encrypt or decrypt the files within a directory.


       The following examples illustrate the command line arguments that could
       be supplied to gpgdir in a few situations:

       To encrypt a directory:

       $ gpgdir -e /some/dir

       To encrypt a directory, and use the wipe command to securely delete the
       original unencrypted files:

       $ gpgdir -W -e /some/dir

       To   encrypt  a  directory  with  the  default  GnuPG  key  defined  in

       $ gpgdir -e /some/dir --Default-key

       To decrypt a directory with a key specified in ~/.gpgdirrc:

       $ gpgdir -d /some/dir

       To encrypt a directory but skip all filenames that contain  the  string

       $ gpgdir -e /some/dir --Exclude host

       To  encrypt  a  directory but only encrypt those files that contain the
       string "passwd":

       $ gpgdir -e /some/dir --Include passwd

       To acquire the GnuPG key password from a running  gpg-agent  daemon  in
       order  to  decrypt  a  directory  (this requires that gpg-agent has the

       $ gpgdir -A /tmp/gpg-H4DBhc/S.gpg-agent:7046:1 -d /some/dir

       To encrypt a directory but skip the encryption/decryption test (so  you
       will not be prompted for a decryption password):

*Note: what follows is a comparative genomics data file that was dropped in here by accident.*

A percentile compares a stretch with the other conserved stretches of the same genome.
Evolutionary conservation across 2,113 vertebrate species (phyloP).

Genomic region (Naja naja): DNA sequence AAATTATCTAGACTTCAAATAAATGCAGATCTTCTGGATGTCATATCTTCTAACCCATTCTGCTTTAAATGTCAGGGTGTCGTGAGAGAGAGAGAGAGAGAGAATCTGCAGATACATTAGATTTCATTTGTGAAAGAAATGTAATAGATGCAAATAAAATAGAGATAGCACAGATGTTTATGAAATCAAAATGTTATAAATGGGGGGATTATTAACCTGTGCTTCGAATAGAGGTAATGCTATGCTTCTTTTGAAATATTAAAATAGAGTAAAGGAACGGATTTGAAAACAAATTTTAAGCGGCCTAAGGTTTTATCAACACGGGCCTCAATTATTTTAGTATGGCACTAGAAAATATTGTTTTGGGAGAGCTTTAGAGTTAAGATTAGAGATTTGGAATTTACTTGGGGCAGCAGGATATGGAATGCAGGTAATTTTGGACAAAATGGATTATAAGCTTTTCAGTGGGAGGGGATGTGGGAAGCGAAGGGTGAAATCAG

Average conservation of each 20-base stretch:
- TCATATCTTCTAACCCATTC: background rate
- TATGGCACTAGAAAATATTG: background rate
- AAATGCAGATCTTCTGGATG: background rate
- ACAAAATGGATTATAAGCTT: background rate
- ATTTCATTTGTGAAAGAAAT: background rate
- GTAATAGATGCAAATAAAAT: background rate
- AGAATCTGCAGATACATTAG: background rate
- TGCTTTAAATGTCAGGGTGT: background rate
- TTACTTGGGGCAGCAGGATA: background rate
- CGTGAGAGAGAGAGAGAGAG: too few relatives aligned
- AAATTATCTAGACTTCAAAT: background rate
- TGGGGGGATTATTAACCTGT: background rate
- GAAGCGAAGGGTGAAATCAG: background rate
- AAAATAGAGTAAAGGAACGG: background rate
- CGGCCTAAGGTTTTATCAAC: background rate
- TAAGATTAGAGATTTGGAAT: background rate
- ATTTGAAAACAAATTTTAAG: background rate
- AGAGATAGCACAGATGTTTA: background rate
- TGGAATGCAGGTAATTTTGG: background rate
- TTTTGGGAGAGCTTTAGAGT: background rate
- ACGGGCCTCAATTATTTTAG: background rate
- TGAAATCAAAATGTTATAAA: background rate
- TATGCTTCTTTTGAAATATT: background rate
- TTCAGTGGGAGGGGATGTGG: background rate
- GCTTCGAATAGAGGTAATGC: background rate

$ gpgdir -e /some/dir -s

       To encrypt a directory and no subdirectories:

       $ gpgdir -e /some/dir --no-recurse

       To  encrypt  root’s  home  directory, but use the GnuPG keys associated
       with the user "bob":

       # gpgdir -e /root -g /home/bob/.gnupg


       gpgdir requires that gpg, the Gnu Privacy Guard  (
       is  installed.   gpgdir  also requires the GnuPG::Interface perl module
       from  CPAN,  but  it  is  bundled  with  gpgdir  and  is  installed  in
       /usr/lib/gpgdir  at install-time so it does not pollute the system perl
       library tree.




       Michael Rash <>


       Many  people  who  are  active  in  the  open  source  community   have
       contributed to gpgdir; see the CREDITS file in the gpgdir sources.


       Send bug reports to Suggestions and/or comments are
       always welcome as well.


       gpgdir is distributed under the GNU General Public License  (GPL),  and
       the latest version may be downloaded from